3. Match outside fabric and lining fabric pieces to each other, right sides facing. Measure and mark a line 1cm from the edge all the way around (you can skip this but it does help to be really precise with this one) and pin your fabrics together.

Pin outside and lining fabrics together, right sides facing.

Pin outside and lining fabrics together, right sides facing.

4. Now sew along your marked lines around each set, remembering to leave a decent-sized gap for turning. Clip corners for a neater edge, turn and press. Use a skewer or pencil to gently poke your corners out to ensure they’re nice and square.

5.  If you’re embellishing your front pocket, do it now. I just added a line of rickrack to the top of the pocket.

6. Take your two front pieces (the original 20 x 17 and 20 x 11 pieces) and sew a 1cm hem on the top edge of the larger piece (along the short side) and the bottom edge of the smaller piece (that’ll be the long side).

7. Centre your pocket on the front of the larger piece (remembering there’ll be a 1cm seam at the bottom) and topstitch on around the sides and bottom.

8. Lay your front pieces out face down with the hemmed edges just meeting. Lay your zip along the space where they meet. If, as I suspect, zip widths are reasonably standard, the side pieces of the zip should be exactly as wide as your hems. Pin in place and then sew – this is much easier if you have a zipper foot but I didn’t and it worked just fine. You don’t need to sew the short ends as these will be caught inside the seams on the sides of the bag.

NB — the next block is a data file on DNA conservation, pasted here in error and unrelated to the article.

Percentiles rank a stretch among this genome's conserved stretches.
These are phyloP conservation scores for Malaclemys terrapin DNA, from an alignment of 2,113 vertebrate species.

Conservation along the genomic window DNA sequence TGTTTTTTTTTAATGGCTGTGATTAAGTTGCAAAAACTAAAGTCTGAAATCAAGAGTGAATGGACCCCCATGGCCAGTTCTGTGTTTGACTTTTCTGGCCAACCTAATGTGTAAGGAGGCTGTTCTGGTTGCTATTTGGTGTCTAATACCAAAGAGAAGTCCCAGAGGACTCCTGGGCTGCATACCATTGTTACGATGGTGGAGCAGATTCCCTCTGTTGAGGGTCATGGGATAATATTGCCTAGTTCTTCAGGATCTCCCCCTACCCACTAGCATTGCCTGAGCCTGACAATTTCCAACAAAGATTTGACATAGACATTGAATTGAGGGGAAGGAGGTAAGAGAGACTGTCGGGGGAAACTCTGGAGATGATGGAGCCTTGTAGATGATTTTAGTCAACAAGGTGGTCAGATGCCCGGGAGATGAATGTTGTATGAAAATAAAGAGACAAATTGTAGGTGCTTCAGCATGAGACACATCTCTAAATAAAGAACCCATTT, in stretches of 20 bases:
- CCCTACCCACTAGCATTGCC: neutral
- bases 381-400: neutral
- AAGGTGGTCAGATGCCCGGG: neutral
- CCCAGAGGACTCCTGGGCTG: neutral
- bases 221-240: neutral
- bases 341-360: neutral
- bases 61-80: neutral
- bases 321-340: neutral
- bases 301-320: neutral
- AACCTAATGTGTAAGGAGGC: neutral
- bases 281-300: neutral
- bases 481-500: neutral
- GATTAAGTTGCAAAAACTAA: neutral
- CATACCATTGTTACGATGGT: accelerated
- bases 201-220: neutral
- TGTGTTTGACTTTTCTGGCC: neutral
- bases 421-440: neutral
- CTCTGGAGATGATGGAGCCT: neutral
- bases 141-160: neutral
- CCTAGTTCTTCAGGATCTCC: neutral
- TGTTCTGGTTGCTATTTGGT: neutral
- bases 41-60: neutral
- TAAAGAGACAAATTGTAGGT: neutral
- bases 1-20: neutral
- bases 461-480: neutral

The zip is just sewn onto the two hems at the back. This is the front showing pocket and zip.

The zip is just sewn onto the two hems at the back. This is the front showing pocket and zip.

9. First, remember to open your zipper halfway or you’ll sew your bag closed and have to unpick it like I did. Now place your front and back pieces right sides facing, mark the 1cm line all around again, and pin to secure. Sew all the way around, being careful as you go over the zipper ends. Clip the corners to make it neat when you turn it.

10. Open the zipper fully and turn the bag right side out, using your pencil to poke into the corners and get them nicely angled.

11. Put your belt on and check where you want the bag to sit on your hip – I just held the spot with my thumb but you could get more professional and pin it.

12. Place the bag under the belt in your marked position. I put the bag just half up the belt but you could put it all the way under as there’s enough allowance for it if your belt is 3cm wide. Sew a double line of sewing across the belt over the bag, clip and tie off. Voila!

The finished bag sewn onto the belt.

The finished bag sewn onto the belt.

The finished bag in place. It stands out a teeny bit, but not more than a handbag slung across your shoulder would.

The finished bag in place. It stands out a teeny bit, but not more than a handbag slung across your shoulder would.